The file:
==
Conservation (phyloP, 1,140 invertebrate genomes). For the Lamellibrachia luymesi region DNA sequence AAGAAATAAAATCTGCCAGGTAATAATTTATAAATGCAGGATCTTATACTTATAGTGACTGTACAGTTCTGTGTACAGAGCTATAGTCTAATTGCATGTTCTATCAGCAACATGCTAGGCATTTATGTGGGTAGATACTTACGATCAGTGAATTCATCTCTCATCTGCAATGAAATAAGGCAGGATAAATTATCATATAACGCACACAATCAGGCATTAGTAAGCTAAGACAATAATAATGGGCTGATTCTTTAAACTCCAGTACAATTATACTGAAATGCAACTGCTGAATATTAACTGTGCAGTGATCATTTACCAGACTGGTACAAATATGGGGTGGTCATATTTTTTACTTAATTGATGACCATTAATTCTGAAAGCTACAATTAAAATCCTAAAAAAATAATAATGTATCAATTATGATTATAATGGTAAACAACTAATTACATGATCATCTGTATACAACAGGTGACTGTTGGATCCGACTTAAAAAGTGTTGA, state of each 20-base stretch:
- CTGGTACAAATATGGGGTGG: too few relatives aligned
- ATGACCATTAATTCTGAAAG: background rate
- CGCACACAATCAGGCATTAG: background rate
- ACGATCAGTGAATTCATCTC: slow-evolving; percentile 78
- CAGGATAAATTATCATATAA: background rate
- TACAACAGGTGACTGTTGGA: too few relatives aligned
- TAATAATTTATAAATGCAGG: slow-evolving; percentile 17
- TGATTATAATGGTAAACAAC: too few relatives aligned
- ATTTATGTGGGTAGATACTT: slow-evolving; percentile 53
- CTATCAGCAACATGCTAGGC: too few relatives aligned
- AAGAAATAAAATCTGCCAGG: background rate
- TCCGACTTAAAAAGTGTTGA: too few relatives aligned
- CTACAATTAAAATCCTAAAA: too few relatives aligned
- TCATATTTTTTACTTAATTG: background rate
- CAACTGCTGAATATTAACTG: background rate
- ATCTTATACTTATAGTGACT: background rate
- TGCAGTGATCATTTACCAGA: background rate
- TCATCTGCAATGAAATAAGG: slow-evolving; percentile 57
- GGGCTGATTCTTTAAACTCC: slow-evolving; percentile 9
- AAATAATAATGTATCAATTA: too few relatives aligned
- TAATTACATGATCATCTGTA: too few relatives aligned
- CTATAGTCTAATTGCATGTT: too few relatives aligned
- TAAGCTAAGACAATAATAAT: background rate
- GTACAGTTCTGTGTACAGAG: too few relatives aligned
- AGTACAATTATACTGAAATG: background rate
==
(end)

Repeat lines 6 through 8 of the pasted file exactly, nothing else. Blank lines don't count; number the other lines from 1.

- CAGGATAAATTATCATATAA: background rate
- TACAACAGGTGACTGTTGGA: too few relatives aligned
- TAATAATTTATAAATGCAGG: slow-evolving; percentile 17